I am not a big Facebooker so I miss that whole side of things. Like David, I am aiming for less Internet/social media these days.May 27, 2014 at 1:14 pm #16523DHParticipant
Well, that explains it. Ugh. Facebook. What a life suck. I won’t go back to that ever. Time to think of moving on, I guess.May 27, 2014 at 1:32 pm #16527
Well I am on the 180 Degree Facebook group, and I don’t see nearly as much action there. It’s too diffuse and, Facebook threads, even more so than your usual forums threads, are more appropriate for blurbs rather than conversations. Tim Berners-Lee (the guy who actually did pretty much invent the World Wide Web) has called Facebook and sites like it “Silos”. They are “walled off” from the rest of the Internet. If you were to do a google search on 180degrees, you would not be able to see the Facebook threads. You have to join Facebook, and I completely understand why some people do not care to do that.
For better or worse, 180 Degrees has become much less accessible.May 28, 2014 at 12:00 pm #16531corktreeParticipant
I’ll speak up in favor of the new format :)
When I first found Matt’s site a few years ago, I had to really push myself to get through all the comments on the blog articles to get some of the gems of info I was looking for. It was a time and energy drain for sure, and I never felt comfortable participating in the voices that seemed so familiar with each other already (I’m introverted even online) So I really appreciated the move to the forums with the hope that it would be more accessible, and in some ways, I think it is. It’s very helpful to have easily identifiably threads for topics, though it doesn’t always seem to matter when you go and see that someone has posted a question months ago that no one answered.
So I see the point about it not really working because there isn’t enough energy pumping through the conversations anymore, but in theory I wish it could work out. I’m not on Facebook anymore either, but I get that it’s easier for some people than coming here. And there is certainly the misconception/false advertising that you will get some “expert” advice here. Not that I don’t think I’ve seen that…the moderators and certain participants have done a great job of trying to help people as much as they can, but I think people come here expecting something more, and don’t come back when they are ignored (or told what to do ;) Just a bummer I guess.May 28, 2014 at 3:00 pm #16532zowParticipant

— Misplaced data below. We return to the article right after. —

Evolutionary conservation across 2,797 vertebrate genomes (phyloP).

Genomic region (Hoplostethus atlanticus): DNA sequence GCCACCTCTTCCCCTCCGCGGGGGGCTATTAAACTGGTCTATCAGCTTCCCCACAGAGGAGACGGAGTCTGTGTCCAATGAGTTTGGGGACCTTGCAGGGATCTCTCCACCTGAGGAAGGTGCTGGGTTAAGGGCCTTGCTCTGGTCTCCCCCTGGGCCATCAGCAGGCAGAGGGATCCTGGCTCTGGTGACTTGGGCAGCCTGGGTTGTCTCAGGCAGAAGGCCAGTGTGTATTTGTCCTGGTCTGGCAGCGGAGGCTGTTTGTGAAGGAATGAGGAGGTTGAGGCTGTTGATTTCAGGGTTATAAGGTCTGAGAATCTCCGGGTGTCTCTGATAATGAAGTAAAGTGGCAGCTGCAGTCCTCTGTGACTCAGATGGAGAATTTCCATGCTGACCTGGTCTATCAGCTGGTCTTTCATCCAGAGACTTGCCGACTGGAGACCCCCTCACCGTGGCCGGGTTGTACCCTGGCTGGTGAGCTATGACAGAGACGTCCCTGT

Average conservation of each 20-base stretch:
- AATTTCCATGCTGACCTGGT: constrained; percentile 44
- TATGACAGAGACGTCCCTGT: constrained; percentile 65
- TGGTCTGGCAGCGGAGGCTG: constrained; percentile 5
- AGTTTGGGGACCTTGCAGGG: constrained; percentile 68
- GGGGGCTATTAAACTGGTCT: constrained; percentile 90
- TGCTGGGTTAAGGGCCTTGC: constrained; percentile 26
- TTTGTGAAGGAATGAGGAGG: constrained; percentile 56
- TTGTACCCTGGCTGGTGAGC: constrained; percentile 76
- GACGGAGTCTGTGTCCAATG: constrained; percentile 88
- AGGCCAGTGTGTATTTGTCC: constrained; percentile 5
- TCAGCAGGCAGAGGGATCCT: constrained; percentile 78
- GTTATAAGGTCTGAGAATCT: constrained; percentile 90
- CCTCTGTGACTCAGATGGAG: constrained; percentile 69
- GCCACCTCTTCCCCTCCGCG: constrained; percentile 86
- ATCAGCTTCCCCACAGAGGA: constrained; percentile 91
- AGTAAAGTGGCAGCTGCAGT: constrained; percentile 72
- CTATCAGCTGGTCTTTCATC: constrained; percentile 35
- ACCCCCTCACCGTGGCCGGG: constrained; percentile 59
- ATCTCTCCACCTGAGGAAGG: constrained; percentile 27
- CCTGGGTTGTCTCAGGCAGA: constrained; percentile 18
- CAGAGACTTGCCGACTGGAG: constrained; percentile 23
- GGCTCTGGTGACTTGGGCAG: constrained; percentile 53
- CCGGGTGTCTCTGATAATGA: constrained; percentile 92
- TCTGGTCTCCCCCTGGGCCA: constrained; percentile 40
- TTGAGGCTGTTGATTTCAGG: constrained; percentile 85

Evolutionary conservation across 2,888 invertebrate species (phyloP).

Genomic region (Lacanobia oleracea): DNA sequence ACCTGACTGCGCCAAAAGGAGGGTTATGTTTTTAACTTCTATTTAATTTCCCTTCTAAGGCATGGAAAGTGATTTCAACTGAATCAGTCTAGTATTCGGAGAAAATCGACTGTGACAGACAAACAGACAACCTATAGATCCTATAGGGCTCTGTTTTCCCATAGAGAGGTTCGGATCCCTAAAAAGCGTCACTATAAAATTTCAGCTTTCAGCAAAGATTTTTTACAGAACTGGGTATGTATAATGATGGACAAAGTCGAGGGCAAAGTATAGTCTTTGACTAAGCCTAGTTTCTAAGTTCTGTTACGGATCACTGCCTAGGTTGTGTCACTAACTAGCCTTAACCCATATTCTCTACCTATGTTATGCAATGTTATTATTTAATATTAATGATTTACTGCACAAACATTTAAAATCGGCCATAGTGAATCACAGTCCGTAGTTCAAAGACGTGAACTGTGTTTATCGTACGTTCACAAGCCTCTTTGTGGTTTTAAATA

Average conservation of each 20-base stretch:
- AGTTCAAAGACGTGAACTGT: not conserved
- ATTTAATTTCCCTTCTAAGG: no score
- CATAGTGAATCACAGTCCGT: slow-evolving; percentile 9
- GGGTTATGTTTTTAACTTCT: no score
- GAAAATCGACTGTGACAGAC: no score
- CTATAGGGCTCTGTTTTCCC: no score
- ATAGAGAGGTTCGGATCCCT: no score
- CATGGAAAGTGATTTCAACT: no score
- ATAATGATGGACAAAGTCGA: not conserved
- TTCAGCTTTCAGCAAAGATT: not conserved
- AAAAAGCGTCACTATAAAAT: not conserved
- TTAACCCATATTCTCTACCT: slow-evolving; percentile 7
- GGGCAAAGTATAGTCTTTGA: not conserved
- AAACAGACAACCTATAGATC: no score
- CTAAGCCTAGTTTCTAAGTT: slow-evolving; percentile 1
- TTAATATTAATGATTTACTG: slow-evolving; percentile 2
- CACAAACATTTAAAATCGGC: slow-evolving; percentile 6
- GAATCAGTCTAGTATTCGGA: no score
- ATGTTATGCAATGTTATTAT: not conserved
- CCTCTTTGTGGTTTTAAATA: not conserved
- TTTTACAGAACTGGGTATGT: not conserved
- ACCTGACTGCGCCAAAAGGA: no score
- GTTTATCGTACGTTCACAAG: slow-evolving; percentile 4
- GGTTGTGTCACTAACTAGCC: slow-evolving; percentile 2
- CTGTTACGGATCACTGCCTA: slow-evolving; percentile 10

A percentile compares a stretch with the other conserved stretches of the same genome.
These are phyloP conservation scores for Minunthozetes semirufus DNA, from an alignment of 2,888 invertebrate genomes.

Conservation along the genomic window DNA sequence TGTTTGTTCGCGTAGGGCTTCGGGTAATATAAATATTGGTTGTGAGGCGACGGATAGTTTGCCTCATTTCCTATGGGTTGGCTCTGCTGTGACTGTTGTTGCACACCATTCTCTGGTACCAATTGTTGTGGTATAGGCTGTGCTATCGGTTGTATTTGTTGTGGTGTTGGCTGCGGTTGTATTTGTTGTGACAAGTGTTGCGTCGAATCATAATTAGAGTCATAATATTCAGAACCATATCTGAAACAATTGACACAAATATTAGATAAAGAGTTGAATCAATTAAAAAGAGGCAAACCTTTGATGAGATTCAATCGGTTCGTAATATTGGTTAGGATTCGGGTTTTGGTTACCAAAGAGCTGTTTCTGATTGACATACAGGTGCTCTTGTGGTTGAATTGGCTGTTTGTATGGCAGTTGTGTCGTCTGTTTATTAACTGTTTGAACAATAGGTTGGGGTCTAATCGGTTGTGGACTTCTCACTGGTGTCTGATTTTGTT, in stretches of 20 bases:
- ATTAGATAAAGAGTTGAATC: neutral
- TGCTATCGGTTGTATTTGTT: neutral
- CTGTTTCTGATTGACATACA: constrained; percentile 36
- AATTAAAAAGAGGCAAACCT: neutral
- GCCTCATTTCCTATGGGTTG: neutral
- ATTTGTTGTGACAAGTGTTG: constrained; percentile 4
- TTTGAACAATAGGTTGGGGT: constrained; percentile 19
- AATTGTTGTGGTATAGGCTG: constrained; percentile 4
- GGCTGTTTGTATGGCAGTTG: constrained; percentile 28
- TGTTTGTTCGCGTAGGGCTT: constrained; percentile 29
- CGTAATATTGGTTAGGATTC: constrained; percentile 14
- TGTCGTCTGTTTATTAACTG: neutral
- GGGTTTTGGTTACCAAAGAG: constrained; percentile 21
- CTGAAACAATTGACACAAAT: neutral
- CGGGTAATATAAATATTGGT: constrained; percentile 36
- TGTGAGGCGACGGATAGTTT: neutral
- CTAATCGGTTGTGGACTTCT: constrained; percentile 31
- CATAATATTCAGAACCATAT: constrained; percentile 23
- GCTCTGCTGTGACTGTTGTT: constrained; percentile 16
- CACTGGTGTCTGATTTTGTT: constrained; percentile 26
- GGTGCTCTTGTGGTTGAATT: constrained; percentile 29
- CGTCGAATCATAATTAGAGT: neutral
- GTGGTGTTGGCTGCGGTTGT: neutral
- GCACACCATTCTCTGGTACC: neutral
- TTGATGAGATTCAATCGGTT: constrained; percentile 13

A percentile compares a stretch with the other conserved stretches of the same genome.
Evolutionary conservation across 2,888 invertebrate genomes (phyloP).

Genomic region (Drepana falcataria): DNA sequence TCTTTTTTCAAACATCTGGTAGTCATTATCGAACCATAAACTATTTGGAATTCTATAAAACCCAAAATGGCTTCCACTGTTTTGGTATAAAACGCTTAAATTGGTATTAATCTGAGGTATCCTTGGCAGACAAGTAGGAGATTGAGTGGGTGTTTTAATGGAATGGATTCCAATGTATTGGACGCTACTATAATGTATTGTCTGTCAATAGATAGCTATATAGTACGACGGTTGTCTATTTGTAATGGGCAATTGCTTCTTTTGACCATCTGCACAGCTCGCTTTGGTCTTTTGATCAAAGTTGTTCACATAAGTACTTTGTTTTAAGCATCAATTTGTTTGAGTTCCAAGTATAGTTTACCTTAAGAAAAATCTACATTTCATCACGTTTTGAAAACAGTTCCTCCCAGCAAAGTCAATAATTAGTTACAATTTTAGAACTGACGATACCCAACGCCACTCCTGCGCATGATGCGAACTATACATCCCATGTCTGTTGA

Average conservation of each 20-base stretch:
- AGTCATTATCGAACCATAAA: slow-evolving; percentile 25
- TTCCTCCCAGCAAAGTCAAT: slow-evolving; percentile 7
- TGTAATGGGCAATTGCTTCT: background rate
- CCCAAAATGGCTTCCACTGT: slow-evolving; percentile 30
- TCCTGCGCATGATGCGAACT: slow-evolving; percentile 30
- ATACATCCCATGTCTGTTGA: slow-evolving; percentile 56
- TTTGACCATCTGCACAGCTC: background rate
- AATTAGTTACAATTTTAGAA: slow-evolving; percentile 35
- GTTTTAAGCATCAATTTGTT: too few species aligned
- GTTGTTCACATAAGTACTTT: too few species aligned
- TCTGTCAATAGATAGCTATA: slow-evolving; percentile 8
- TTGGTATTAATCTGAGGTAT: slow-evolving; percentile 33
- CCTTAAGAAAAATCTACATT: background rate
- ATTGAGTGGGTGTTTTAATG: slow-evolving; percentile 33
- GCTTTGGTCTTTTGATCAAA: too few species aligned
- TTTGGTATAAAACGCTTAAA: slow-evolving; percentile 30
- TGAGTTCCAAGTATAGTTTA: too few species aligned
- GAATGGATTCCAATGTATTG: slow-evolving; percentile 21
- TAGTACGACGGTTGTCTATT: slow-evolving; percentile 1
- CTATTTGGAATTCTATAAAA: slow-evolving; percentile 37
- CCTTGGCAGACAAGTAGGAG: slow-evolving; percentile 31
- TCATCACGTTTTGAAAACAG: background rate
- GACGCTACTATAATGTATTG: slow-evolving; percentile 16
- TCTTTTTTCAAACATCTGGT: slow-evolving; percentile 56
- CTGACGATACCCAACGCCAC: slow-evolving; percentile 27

I think the old format didn’t work out for Matt because so many people communicated to him via email, social media, blog comments and in this forum. It was like everyone had their own primary platform, hence useful reader experiences were too spread out.May 28, 2014 at 4:24 pm #16535DavidModerator
I can see Corktree’s point that the forums have potential, but unfortunately there’s just not much activity here. I think new and old members have different expectations. New people come here looking for reinforcement of what they read in some of the books, and they may be disappointed when they encounter different viewpoints–or even complete disagreement. It seems in many people’s minds, 180 is now synonymous with overeating, avoiding water, sitting on the couch all day, and constantly checking your temperature. As Thomas pointed out, there is at least the appearance of a dogma now, where before there was more openness to exploration. This was perhaps inevitable, after so many changes over the years.
I’ve stuck around because I thought my experience might be helpful to others, but honestly I just don’t have Amy’s knack for giving advice. I just try to pass on what worked for me, but my recommendation to exercise more and moderate calories probably isn’t what people are looking for when they come to this site. I might post a one-year progress update on myself here in a couple months (about how I ended a decade of bad health and traded in my beer belly for a six pack), but I think I’m pretty much done posting.
The best thing about 180 has been how it’s helped people break their orthorexia. It’s important to realize that sugary cereal, pizza, and other “junk” food is just fine if you don’t go crazy with it. At least it was important for me. I hope people still get that message, though I’m concerned in some cases old obsessions are just traded in for new ones, which kinda defeats the point.May 28, 2014 at 5:37 pm #16537The Real AmyModerator
FWIW, I think your advice is really useful, David. It provides a different perspective from someone for whom things didn’t go so smoothly with the 180 plan.
I think the dogma has run stronger here and a lot of people overdo it on junk food, etc. Moderation is a good message.